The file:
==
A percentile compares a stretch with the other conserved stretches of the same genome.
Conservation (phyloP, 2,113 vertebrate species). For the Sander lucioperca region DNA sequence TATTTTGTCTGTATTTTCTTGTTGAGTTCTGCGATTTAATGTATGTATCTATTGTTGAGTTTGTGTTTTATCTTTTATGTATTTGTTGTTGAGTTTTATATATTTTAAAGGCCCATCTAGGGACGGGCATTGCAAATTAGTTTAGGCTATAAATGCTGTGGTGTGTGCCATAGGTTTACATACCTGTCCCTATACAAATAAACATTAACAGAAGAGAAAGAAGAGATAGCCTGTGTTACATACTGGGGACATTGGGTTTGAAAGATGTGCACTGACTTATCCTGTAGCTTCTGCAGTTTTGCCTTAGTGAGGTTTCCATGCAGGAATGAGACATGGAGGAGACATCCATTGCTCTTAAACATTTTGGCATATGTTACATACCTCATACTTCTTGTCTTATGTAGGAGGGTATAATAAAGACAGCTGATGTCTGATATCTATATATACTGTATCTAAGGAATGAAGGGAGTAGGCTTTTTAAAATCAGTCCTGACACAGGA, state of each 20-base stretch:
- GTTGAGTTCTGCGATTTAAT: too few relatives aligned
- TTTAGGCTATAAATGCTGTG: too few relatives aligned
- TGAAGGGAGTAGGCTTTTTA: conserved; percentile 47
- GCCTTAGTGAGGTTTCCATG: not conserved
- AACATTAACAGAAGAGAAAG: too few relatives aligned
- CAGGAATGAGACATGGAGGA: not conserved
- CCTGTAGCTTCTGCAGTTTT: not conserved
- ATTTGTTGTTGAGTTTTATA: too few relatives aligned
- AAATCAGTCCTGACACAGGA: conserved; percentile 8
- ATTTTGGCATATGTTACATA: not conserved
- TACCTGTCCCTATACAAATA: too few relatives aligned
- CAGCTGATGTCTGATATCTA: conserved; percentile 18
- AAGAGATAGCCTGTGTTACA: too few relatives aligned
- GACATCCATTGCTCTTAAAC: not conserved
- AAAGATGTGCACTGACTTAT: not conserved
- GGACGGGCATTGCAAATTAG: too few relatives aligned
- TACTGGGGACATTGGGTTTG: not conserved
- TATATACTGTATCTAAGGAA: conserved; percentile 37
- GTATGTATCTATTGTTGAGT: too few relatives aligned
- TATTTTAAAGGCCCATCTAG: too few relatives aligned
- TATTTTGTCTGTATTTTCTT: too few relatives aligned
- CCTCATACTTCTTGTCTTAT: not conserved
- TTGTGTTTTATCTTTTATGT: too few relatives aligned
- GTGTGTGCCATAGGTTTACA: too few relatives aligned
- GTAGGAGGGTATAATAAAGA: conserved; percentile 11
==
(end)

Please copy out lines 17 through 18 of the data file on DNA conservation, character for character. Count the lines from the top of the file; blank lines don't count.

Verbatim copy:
- AAAGATGTGCACTGACTTAT: not conserved
- GGACGGGCATTGCAAATTAG: too few relatives aligned